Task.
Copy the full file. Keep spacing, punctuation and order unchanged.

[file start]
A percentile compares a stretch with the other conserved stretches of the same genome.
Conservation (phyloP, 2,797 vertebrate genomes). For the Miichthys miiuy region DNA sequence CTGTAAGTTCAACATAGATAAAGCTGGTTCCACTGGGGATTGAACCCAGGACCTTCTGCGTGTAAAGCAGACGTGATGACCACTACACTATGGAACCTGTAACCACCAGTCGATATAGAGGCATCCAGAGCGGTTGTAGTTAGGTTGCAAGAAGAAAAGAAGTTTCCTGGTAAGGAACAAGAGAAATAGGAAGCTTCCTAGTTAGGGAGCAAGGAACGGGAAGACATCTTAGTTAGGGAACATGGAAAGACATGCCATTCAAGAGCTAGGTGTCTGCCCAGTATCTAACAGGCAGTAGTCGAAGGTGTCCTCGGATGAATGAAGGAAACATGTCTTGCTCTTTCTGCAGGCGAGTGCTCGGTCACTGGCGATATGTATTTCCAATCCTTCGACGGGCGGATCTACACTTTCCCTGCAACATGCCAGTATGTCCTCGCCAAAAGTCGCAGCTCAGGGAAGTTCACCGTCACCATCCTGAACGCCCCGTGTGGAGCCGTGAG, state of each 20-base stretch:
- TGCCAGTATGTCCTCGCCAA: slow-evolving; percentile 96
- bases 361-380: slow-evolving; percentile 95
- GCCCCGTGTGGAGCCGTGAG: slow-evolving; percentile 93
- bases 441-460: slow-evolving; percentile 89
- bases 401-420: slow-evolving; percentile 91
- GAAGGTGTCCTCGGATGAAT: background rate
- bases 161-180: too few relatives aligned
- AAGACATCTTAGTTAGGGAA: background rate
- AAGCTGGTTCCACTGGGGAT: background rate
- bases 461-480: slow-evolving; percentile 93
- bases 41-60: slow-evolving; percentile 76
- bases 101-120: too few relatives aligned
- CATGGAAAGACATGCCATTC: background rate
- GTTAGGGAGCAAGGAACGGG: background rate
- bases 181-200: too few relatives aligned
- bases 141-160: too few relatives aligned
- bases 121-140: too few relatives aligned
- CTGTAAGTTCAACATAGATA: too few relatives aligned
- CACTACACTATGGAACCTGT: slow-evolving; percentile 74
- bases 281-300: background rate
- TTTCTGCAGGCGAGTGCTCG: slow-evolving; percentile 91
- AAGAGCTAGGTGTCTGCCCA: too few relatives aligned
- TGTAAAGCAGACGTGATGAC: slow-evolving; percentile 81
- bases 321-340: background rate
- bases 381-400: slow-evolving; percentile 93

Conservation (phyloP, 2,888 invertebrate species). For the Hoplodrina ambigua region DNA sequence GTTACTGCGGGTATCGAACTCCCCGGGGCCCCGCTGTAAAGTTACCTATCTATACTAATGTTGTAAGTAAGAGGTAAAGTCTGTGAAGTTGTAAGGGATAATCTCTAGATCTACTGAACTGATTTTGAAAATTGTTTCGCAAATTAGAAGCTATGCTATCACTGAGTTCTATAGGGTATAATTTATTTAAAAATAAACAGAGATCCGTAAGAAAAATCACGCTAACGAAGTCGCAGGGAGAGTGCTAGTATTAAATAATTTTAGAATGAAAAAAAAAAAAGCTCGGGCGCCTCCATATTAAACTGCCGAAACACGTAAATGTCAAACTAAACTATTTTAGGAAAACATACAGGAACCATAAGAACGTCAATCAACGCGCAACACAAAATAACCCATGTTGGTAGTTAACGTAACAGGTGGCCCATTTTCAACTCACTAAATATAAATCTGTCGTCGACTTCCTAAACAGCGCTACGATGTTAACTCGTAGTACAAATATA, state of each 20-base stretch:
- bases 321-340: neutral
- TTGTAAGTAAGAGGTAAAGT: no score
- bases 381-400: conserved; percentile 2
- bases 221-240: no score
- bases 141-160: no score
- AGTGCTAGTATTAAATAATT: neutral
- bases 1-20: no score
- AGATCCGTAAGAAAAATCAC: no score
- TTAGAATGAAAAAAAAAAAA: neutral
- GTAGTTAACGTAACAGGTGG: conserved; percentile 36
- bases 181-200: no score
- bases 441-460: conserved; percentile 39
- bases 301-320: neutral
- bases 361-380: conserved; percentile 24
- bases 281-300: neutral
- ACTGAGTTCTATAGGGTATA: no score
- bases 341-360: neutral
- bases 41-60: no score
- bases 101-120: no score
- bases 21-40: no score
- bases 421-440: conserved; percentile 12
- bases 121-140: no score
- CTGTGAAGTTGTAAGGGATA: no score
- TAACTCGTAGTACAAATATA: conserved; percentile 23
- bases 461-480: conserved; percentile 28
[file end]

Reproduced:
A percentile compares a stretch with the other conserved stretches of the same genome.
Conservation (phyloP, 2,797 vertebrate genomes). For the Miichthys miiuy region DNA sequence CTGTAAGTTCAACATAGATAAAGCTGGTTCCACTGGGGATTGAACCCAGGACCTTCTGCGTGTAAAGCAGACGTGATGACCACTACACTATGGAACCTGTAACCACCAGTCGATATAGAGGCATCCAGAGCGGTTGTAGTTAGGTTGCAAGAAGAAAAGAAGTTTCCTGGTAAGGAACAAGAGAAATAGGAAGCTTCCTAGTTAGGGAGCAAGGAACGGGAAGACATCTTAGTTAGGGAACATGGAAAGACATGCCATTCAAGAGCTAGGTGTCTGCCCAGTATCTAACAGGCAGTAGTCGAAGGTGTCCTCGGATGAATGAAGGAAACATGTCTTGCTCTTTCTGCAGGCGAGTGCTCGGTCACTGGCGATATGTATTTCCAATCCTTCGACGGGCGGATCTACACTTTCCCTGCAACATGCCAGTATGTCCTCGCCAAAAGTCGCAGCTCAGGGAAGTTCACCGTCACCATCCTGAACGCCCCGTGTGGAGCCGTGAG, state of each 20-base stretch:
- TGCCAGTATGTCCTCGCCAA: slow-evolving; percentile 96
- bases 361-380: slow-evolving; percentile 95
- GCCCCGTGTGGAGCCGTGAG: slow-evolving; percentile 93
- bases 441-460: slow-evolving; percentile 89
- bases 401-420: slow-evolving; percentile 91
- GAAGGTGTCCTCGGATGAAT: background rate
- bases 161-180: too few relatives aligned
- AAGACATCTTAGTTAGGGAA: background rate
- AAGCTGGTTCCACTGGGGAT: background rate
- bases 461-480: slow-evolving; percentile 93
- bases 41-60: slow-evolving; percentile 76
- bases 101-120: too few relatives aligned
- CATGGAAAGACATGCCATTC: background rate
- GTTAGGGAGCAAGGAACGGG: background rate
- bases 181-200: too few relatives aligned
- bases 141-160: too few relatives aligned
- bases 121-140: too few relatives aligned
- CTGTAAGTTCAACATAGATA: too few relatives aligned
- CACTACACTATGGAACCTGT: slow-evolving; percentile 74
- bases 281-300: background rate
- TTTCTGCAGGCGAGTGCTCG: slow-evolving; percentile 91
- AAGAGCTAGGTGTCTGCCCA: too few relatives aligned
- TGTAAAGCAGACGTGATGAC: slow-evolving; percentile 81
- bases 321-340: background rate
- bases 381-400: slow-evolving; percentile 93

Conservation (phyloP, 2,888 invertebrate species). For the Hoplodrina ambigua region DNA sequence GTTACTGCGGGTATCGAACTCCCCGGGGCCCCGCTGTAAAGTTACCTATCTATACTAATGTTGTAAGTAAGAGGTAAAGTCTGTGAAGTTGTAAGGGATAATCTCTAGATCTACTGAACTGATTTTGAAAATTGTTTCGCAAATTAGAAGCTATGCTATCACTGAGTTCTATAGGGTATAATTTATTTAAAAATAAACAGAGATCCGTAAGAAAAATCACGCTAACGAAGTCGCAGGGAGAGTGCTAGTATTAAATAATTTTAGAATGAAAAAAAAAAAAGCTCGGGCGCCTCCATATTAAACTGCCGAAACACGTAAATGTCAAACTAAACTATTTTAGGAAAACATACAGGAACCATAAGAACGTCAATCAACGCGCAACACAAAATAACCCATGTTGGTAGTTAACGTAACAGGTGGCCCATTTTCAACTCACTAAATATAAATCTGTCGTCGACTTCCTAAACAGCGCTACGATGTTAACTCGTAGTACAAATATA, state of each 20-base stretch:
- bases 321-340: neutral
- TTGTAAGTAAGAGGTAAAGT: no score
- bases 381-400: conserved; percentile 2
- bases 221-240: no score
- bases 141-160: no score
- AGTGCTAGTATTAAATAATT: neutral
- bases 1-20: no score
- AGATCCGTAAGAAAAATCAC: no score
- TTAGAATGAAAAAAAAAAAA: neutral
- GTAGTTAACGTAACAGGTGG: conserved; percentile 36
- bases 181-200: no score
- bases 441-460: conserved; percentile 39
- bases 301-320: neutral
- bases 361-380: conserved; percentile 24
- bases 281-300: neutral
- ACTGAGTTCTATAGGGTATA: no score
- bases 341-360: neutral
- bases 41-60: no score
- bases 101-120: no score
- bases 21-40: no score
- bases 421-440: conserved; percentile 12
- bases 121-140: no score
- CTGTGAAGTTGTAAGGGATA: no score
- TAACTCGTAGTACAAATATA: conserved; percentile 23
- bases 461-480: conserved; percentile 28